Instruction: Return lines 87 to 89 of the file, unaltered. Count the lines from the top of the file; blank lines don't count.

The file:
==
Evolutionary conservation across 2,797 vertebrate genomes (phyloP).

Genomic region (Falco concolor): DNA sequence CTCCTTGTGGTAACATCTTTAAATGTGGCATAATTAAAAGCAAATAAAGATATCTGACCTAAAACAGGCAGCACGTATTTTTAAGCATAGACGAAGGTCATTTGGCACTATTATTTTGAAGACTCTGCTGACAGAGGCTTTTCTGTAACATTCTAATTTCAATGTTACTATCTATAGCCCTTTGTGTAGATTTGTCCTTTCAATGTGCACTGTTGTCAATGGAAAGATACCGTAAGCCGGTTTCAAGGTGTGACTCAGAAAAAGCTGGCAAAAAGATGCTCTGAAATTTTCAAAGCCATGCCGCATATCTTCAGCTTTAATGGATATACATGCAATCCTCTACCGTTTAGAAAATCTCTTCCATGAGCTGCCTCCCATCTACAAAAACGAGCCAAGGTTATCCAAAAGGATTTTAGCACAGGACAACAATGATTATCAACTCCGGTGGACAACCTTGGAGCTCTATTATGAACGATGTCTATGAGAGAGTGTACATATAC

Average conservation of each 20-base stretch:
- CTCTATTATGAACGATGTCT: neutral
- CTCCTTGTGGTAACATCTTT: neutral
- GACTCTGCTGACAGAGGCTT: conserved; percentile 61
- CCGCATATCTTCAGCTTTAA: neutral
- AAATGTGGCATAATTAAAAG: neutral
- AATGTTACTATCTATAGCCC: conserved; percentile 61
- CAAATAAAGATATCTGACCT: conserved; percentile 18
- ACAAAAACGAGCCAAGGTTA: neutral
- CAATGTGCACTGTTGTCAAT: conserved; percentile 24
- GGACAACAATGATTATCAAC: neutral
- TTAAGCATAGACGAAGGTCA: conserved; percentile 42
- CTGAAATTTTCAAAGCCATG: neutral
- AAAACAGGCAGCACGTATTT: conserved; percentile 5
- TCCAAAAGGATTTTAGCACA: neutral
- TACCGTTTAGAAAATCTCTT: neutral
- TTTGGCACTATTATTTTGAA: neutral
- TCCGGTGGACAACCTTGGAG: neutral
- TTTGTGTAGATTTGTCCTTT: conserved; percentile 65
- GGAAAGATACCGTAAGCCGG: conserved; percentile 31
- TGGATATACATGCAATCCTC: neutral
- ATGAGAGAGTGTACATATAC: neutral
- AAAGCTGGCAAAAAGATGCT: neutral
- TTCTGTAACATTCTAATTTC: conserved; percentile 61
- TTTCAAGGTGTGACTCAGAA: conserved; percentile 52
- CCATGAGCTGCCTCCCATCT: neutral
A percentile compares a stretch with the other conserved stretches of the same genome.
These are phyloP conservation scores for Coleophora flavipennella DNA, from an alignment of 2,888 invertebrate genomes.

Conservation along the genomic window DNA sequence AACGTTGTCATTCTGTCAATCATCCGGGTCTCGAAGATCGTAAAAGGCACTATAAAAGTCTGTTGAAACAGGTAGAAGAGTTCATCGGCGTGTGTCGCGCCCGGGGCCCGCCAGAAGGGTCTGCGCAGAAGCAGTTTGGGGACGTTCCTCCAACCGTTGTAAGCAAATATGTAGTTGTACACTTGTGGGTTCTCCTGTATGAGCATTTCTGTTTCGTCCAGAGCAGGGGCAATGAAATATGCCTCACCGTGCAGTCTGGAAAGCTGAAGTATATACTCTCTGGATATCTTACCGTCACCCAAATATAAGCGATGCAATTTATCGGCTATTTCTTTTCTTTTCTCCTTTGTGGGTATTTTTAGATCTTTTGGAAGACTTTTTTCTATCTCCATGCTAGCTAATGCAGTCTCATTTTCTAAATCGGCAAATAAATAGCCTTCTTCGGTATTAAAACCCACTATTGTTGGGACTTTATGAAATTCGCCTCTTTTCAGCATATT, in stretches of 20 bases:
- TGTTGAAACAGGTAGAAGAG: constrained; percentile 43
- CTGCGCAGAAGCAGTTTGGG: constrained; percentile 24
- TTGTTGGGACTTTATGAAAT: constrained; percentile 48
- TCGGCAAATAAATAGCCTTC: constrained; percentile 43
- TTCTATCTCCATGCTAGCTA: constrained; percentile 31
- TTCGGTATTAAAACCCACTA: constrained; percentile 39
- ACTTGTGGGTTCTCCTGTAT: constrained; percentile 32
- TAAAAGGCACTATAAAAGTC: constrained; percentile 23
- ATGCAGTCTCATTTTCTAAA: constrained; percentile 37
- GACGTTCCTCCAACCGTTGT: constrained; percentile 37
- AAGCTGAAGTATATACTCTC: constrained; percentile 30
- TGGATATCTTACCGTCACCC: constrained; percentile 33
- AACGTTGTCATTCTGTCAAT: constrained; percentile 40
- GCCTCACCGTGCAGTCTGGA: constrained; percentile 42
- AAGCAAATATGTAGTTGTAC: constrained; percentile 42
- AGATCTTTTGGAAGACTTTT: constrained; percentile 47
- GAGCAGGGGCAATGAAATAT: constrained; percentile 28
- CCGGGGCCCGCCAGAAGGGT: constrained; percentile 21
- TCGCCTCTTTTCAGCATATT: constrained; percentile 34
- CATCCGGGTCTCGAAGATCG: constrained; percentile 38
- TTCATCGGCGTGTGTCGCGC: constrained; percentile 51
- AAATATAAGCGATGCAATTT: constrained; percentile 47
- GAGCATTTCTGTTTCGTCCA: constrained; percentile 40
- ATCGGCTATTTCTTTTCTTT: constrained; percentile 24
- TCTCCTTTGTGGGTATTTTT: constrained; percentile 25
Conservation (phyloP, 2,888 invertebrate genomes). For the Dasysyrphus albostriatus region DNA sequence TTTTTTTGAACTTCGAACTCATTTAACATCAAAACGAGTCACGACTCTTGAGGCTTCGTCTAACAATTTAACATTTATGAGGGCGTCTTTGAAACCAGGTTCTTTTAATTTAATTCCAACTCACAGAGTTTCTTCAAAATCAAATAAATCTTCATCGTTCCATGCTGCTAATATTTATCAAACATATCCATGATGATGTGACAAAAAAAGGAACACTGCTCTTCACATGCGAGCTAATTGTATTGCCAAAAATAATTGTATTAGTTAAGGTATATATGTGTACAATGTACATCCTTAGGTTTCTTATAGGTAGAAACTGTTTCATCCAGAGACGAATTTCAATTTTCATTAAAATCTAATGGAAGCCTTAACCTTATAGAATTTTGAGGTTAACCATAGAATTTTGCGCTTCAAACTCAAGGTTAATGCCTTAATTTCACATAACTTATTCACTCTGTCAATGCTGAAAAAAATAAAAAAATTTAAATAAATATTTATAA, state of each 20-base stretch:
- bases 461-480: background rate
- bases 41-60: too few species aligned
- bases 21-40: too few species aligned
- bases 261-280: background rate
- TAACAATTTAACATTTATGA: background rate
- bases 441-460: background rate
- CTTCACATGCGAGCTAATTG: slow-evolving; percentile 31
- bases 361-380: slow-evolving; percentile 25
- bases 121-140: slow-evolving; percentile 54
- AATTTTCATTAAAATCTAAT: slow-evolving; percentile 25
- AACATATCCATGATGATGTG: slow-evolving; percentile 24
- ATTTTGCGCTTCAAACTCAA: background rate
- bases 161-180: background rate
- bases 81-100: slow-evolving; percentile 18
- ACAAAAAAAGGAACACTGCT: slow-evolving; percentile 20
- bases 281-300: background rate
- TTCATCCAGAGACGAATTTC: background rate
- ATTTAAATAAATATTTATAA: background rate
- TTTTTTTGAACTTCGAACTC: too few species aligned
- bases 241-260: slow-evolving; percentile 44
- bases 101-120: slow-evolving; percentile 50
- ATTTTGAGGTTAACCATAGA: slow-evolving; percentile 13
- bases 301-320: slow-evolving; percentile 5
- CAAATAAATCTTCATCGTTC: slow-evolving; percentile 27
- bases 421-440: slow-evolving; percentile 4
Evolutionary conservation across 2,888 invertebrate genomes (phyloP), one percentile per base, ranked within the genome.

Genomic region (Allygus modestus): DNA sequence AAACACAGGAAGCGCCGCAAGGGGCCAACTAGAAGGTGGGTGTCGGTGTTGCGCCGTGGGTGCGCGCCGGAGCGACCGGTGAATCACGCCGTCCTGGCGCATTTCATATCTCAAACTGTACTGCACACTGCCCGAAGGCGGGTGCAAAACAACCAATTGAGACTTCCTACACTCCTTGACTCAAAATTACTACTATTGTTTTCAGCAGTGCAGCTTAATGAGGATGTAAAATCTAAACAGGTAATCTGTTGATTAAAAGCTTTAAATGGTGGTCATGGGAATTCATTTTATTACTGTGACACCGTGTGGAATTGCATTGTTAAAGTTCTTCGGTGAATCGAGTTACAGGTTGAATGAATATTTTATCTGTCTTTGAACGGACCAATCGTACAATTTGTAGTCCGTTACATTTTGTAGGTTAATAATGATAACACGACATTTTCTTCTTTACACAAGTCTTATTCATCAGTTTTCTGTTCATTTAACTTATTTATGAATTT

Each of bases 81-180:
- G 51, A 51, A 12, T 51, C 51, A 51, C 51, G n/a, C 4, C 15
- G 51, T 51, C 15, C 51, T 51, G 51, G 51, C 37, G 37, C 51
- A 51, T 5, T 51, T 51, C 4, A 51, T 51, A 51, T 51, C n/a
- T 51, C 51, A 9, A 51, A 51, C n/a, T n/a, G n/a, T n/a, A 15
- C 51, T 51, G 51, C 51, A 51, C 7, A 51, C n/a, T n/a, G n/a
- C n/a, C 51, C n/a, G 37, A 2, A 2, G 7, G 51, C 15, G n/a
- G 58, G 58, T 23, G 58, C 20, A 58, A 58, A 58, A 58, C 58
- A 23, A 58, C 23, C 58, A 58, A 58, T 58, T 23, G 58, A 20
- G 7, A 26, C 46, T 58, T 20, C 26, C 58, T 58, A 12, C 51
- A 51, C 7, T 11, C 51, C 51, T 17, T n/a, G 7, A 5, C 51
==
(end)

- G 51, T 51, C 15, C 51, T 51, G 51, G 51, C 37, G 37, C 51
- A 51, T 5, T 51, T 51, C 4, A 51, T 51, A 51, T 51, C n/a
- T 51, C 51, A 9, A 51, A 51, C n/a, T n/a, G n/a, T n/a, A 15